My father, who was an artist, would have enjoyed this conversation but he’s not here. He died twenty years ago and even after the passage of two decades, I keep him close. He wasn’t perfect, but he loved me and made sacrifices in his role as a father.
Fathers…they step up in ways that can go unnoticed. They stay when they shouldgo, they give when they should take, they abandon dreams in their quest to provide security.
Happy Father’s Day to the amazing men who are fathers, or filling in for fathers. You make the world a better place!
Nature is ever at work building and pulling down, creating and destroying, keeping everything whirling and flowing, allowing no rest but in rhythmical motion, chasing everything in endless song out of one beautiful form into another.
I love a good storm. There’s something about it that makes you feel alive. It engages all of your senses in a way that never happens on a sunny, clear day.
Clouds scud across the sky and if you’re lucky some of the more unusual cloud formations appear. These mammatus clouds appeared ever so briefly, perhaps 4 minutes, but it was amazing to watch them develop and slip away into a swirl of gray.
So excited to add them to my ever growing collection of clouds.
My wish is to stay always like this, living quietly in a corner of nature.
What if you could live a quiet life? How much of the stuff around you do you really need? How much of it actually brings you joy?
I’ve been on a mission for the past couple of years to simplify and move towards living quietly. It’s so easy to get caught up in the stuff and to form attachments to things that have long ceased to enrich your life in any meaningful way.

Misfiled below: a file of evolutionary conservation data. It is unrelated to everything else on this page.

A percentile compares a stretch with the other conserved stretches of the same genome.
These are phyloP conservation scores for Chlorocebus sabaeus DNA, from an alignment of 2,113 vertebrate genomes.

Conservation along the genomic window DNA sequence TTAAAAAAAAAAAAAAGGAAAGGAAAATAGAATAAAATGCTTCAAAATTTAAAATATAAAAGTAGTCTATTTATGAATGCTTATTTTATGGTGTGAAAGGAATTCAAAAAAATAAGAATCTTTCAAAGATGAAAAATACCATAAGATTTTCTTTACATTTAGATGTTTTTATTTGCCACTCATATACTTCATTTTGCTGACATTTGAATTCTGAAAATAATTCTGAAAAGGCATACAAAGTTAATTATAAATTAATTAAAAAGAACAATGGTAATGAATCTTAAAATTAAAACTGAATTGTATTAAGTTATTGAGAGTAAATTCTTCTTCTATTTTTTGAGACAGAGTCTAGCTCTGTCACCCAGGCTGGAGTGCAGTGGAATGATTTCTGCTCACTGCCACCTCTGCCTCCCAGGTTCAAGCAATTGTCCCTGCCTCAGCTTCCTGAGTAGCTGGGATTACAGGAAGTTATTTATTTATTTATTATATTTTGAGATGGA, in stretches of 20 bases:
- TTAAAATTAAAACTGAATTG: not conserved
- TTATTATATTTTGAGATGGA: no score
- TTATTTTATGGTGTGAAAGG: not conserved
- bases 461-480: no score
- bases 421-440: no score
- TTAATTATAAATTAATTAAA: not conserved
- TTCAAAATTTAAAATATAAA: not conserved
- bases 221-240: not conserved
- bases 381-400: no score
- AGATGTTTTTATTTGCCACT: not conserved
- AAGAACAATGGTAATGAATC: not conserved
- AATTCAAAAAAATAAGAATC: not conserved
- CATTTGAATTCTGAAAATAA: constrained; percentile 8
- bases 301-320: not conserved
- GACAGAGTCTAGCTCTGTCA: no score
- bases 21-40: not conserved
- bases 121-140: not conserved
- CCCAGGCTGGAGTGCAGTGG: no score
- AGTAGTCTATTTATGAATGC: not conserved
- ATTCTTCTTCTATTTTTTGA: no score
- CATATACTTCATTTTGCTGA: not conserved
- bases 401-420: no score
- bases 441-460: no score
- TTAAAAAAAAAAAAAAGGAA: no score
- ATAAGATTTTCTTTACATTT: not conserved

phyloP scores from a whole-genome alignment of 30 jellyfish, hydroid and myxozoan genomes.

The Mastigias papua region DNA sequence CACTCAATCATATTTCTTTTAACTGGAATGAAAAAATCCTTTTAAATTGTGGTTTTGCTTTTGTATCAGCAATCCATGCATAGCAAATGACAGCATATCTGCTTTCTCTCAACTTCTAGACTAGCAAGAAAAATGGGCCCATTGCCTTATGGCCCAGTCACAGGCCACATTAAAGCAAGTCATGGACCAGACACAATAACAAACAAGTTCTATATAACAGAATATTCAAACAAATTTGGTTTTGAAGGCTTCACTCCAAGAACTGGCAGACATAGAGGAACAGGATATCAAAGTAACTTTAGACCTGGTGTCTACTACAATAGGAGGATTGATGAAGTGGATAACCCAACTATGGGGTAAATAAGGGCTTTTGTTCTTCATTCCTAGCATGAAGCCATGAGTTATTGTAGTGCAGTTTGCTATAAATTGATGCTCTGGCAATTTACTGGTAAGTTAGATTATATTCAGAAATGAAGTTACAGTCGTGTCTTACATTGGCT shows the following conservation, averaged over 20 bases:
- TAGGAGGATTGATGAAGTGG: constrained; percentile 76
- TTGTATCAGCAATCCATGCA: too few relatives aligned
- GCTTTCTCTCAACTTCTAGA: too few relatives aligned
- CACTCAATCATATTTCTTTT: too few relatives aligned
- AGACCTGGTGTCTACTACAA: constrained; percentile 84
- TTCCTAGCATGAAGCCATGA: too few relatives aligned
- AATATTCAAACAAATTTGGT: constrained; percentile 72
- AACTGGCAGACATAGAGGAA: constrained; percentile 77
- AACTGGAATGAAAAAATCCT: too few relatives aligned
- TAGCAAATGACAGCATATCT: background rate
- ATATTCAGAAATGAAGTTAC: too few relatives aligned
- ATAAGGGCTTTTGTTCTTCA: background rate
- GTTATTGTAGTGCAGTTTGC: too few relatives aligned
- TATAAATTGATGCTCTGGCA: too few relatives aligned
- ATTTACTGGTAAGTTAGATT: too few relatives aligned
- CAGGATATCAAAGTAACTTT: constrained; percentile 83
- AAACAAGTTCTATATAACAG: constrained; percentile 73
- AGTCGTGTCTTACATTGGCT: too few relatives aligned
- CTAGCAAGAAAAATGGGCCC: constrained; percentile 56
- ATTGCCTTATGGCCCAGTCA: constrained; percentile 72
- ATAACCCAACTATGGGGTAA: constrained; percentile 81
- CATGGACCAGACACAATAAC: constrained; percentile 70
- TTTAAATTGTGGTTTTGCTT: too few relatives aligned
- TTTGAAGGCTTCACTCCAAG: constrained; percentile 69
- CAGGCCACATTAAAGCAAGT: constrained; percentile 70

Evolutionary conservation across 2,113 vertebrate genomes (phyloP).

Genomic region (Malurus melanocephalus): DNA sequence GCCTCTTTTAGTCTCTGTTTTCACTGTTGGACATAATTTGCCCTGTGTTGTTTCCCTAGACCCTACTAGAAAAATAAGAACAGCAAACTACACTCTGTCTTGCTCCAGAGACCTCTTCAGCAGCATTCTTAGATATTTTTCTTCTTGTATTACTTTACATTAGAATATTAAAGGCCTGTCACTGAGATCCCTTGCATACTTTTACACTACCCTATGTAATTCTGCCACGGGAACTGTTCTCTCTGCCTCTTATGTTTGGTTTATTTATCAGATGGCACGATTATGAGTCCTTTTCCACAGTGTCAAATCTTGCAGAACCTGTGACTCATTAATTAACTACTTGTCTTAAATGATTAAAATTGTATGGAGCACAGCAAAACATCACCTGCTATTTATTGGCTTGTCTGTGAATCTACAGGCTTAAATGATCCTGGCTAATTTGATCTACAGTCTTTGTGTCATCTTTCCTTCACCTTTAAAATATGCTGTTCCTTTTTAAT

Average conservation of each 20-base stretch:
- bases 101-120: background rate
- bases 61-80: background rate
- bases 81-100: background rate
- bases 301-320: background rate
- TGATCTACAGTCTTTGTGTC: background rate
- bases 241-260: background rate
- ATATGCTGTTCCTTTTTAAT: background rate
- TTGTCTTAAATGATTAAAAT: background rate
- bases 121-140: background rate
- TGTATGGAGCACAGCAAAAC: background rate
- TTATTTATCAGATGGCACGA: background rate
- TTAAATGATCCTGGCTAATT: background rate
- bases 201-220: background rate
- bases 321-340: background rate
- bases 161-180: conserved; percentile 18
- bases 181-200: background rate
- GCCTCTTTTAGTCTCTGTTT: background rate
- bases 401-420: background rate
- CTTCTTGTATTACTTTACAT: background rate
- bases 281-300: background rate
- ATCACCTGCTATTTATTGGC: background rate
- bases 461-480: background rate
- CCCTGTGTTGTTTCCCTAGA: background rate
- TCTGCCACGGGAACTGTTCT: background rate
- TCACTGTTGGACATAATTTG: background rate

Another component of this way of living is being mindful of time. How do you spend your free time? Who do you spend it with? Are you stretched thin accepting every invitation that comes your way whether or not it’s something that you really want to be doing?While it is important to not be closed off to human interaction, to get out and to interact with people socially, it’s also okay to say no to doing everything.
How does this relate to photography? I make conscious choices when heading out the door to shoot. I don’t need to carry every lens in my arsenal and just that very act jump starts the creative process, sets the tone for the images.
“First you must have the images, then come the words.”
Robert James Waller, The Bridges of Madison County
I photograph first and then I write, for it’s the images that speak to me.
I rarely go out with expectations of what I’m going to photograph. It’s far more interesting to look around and see what’s there, which was how I ended up under this bridge. I can’t even begin to estimate the amount of travel this bridge sees as it leads to one of the most picturesque mountain sites in the country.
Great movie, by the way, the Bridges of Madison County. Written in eleven days after the author spent some time photographing bridges proving once again that inspiration can come from the most simple of events.